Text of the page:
lems insoluble, not from any deficiency of the human intellect, but because 
of the erroneous assumptions involved in their formulation (Schein- 
probleme). These stumbling-blocks can be removed only by a general 
inquiry into the mechanism of thought, by a natural history of human 
thought. Such an investigation will not aim at a purely destructive 
annihilation of the popular view of the world, but at a genetic under- 
standing of that view and its clarification through the elimination of 
dogmatic elements. It must indeed be idealistic in the sense that it will 
proceed from the data of consciousness, which alone furnish the material 
for the structure and the totality of factors for the development of our 
world-view. Instead of denying, however, the existence of an objective 
world, it will merely attempt to show from what facts this concept is 
derived and thus determine its purely empirical significance. Cornelius's 
epistemology is thus emphatically psychologistic, not in the sense of rest- 
ing on special theories of psychic phenomena, but in the sense in which 
all epistemology, tacitly or explicitly, must be psychologistic in being 
based on an unprejudiced analysis and description of the immediate facts 
of consciousness (pp. 55 f.). And here what at once distinguishes Cor- 
nelius's psychology from an atomistic view is his emphatic and never-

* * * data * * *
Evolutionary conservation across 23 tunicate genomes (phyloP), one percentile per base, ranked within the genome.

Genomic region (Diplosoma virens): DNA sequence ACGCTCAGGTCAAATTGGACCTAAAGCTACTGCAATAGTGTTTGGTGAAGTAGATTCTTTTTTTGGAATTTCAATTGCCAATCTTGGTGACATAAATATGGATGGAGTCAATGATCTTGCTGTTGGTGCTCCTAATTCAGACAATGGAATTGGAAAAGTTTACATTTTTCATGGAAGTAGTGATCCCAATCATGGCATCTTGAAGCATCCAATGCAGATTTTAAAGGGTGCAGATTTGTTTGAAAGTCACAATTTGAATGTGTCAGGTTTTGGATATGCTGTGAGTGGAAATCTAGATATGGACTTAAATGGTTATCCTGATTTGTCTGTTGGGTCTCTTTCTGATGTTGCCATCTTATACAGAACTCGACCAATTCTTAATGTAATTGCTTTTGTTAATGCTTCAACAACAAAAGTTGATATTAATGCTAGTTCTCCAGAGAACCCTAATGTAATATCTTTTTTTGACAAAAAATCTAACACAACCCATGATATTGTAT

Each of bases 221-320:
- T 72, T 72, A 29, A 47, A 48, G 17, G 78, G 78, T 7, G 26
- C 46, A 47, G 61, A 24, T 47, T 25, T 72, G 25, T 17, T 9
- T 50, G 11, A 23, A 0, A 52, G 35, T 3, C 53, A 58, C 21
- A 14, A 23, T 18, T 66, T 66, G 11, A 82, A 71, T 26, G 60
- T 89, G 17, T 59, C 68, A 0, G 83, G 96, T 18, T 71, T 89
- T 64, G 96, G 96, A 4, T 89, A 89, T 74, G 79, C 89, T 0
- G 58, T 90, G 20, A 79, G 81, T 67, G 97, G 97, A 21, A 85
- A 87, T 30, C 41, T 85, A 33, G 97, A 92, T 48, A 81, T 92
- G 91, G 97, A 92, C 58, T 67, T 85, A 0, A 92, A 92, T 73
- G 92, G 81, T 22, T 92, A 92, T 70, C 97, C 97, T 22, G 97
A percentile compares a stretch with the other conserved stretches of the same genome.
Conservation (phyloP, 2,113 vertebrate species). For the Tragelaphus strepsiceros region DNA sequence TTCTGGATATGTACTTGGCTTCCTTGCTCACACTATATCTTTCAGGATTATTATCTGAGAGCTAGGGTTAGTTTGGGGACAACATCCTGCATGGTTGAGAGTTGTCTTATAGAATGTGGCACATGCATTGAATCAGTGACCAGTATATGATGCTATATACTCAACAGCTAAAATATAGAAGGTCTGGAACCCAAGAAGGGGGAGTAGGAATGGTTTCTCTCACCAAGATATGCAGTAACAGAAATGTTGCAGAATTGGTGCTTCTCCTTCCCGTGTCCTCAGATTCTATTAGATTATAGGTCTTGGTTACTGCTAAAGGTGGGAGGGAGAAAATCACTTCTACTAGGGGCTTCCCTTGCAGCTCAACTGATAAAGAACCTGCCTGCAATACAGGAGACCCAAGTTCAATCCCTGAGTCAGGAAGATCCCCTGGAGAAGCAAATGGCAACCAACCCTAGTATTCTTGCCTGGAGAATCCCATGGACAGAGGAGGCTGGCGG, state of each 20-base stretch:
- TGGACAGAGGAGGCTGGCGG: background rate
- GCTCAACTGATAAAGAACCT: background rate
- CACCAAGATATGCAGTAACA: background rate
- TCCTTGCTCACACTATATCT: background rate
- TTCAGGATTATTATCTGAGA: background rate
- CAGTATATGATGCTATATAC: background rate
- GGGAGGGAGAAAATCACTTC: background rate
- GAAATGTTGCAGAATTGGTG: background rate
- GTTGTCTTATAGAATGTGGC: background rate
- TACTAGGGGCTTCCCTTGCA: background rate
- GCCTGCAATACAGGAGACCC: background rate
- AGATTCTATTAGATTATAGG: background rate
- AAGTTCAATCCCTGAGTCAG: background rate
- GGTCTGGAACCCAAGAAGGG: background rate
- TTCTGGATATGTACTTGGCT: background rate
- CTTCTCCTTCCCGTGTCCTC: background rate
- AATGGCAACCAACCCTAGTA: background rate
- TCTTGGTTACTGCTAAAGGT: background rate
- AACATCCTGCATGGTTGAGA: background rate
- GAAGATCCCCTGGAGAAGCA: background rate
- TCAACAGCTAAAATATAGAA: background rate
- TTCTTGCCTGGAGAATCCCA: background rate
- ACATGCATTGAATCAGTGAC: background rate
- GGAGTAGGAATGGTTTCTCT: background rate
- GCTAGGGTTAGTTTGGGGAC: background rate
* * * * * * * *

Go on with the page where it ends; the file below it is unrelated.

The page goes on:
ceasing consideration of "die Factoren des Zusammenhangs der Erfahr- 
ung " those factors which Hoffding has conveniently included under the 
concept of the formal unity of consciousness.* 

Cornelius begins his inquiry with a consideration of the psychological 

1 " Psychologic in Umriasen," page 186. 


theories developed by the English thinkers of the seventeenth and eight- 
eenth centuries. This naturally leads to a critique which merely expresses 
the general consensus of modern psychologists as to the failure of the 
association theory to account for the distinctively synthetic peculiarity of 
consciousness (pp. 196 ff.). It is the faulty psychology of the associa- 
tionist school that resulted in the skeptical conclusions of their philos- 
ophy ; for a theory which from the start limits our knowledge to isolated, 
momentary perceptions, impressions, and ideas, can not arrive at a positive 
theory of generally valid knowledge (p. 208). 

The way to correct Hume's philosophy, therefore, is to correct the 
faults of his psychology. What we actually find in consciousness is not